/ languages

Choisir langue


Turkish court charges colonel, ex-mayor with Kurds' murder

Article published on the 2009-03-25 Latest update 2009-03-25 15:22 TU

A pro-PKK demonstrator at Kurdish New Year celebrations in Diyarbakir this week(Photo: Reuters)

A pro-PKK demonstrator at Kurdish New Year celebrations in Diyarbakir this week
(Photo: Reuters)

A court in the south-eastern Turkish city of Diyarbakir has jailed a paramilitary colonel, a former mayor and the mayor's son after the discovery of so-called "death pits", alleged to contain the remains of sympathisers of the Kurdish-separatist PKK. Witnesses say that Colonel Cemal Temizoz handed people suspected of helping the guerrillas to a pro-Ankara armed group.

Temizoz was charged on Wednesday with membership of an illegal armed organisation and inciting murder. He is accused of handing suspects to the Turkish Hizbullah, a banned Islamist group which opposes the breakaway of the Kurdish-majority south-east.

Temizoz is currently the commander of paramilitary police in the central city of Kayseri but was based in the south-east at the time.

On Tuesday Kamal Atak, the the former mayor of the village of Cizre, with murder and membership of an illegal organisation, having alread charged his son, Temel.

The two were members of the village guards, Kurdish militias set up and armed by the government to fight the PKK and allegedly organised the abduction and murder of PKK sympathisers.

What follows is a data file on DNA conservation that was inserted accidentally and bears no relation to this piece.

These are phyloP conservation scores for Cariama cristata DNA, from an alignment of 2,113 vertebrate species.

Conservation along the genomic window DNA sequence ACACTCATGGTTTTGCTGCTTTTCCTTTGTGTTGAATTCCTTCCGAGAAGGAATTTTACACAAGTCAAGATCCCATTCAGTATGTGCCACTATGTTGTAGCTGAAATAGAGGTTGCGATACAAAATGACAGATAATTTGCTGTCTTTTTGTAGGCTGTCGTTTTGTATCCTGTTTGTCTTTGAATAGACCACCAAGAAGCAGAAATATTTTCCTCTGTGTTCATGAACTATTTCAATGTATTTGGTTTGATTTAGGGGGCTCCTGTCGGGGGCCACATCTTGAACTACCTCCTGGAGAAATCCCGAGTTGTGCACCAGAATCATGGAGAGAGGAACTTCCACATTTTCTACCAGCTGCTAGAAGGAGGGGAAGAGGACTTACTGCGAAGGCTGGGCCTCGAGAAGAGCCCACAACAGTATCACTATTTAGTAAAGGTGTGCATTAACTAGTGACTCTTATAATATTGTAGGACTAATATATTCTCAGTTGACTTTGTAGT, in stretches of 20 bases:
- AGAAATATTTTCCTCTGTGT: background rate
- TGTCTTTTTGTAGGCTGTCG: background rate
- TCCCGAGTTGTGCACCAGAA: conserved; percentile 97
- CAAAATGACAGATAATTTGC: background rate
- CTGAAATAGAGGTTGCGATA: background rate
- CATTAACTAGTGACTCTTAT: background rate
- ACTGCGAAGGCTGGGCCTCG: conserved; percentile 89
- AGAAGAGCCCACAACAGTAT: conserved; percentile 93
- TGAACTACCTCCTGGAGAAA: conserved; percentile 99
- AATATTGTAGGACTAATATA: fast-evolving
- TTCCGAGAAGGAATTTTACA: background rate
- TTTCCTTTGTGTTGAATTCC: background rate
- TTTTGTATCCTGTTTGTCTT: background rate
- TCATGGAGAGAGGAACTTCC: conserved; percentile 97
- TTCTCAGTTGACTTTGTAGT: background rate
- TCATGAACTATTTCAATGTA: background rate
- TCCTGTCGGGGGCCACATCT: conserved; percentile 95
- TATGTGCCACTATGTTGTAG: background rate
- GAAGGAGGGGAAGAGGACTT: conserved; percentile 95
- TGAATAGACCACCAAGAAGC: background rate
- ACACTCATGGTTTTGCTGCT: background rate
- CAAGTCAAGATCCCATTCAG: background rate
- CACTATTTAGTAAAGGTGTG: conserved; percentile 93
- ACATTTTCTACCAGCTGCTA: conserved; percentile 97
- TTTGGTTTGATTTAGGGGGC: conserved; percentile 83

The case came to light after a PKK defector, who had become a state informer, described murders to the news media. They led to the excavation of nearly 20 bones, which are believed to be human, near Cizre.

The defector claimed that bodies were thrown into pits filled with acid or buried along the road near the village.

"There are 70,000 militia groups called 'village guards' in south-eastern Anatolia," correspondent Yilmaz Akinci told RFI. "They have been involved in a lot of different criminal cases in south-eastern Anatolia since 1990 – a lot of rape cases, a lot of murders and a lot attacks, a lot of robberies."

Q+A: Diyarbakir correspondent Yilmaz Akinci

25/03/2009 by Salil Sarkar

Official figures on deaths during the dirty war are widely believed to be underestimates, says Akinci.

"Official statistics put unsolved murders between 1991 and 1995 at 1,412. Human rights groups reckon that at least 5,000 died, including over 1,000 missing persons who are presumed dead, only in south-eastern Anatolia."

The Prime Minister of Iraq's Kurdish region called on the PKK to end armed attacks on Turkey from his soil on Wednesday.

Nechirvan Barzani said that it is "not reasonable for a group to carry out attacks against a state and then return to our region".

On Monoday President Jalal talabani, who is also a Kurd, told the guerrillas to lay down their arms or leave the country, after meeting Turkish President Abdullah Gul.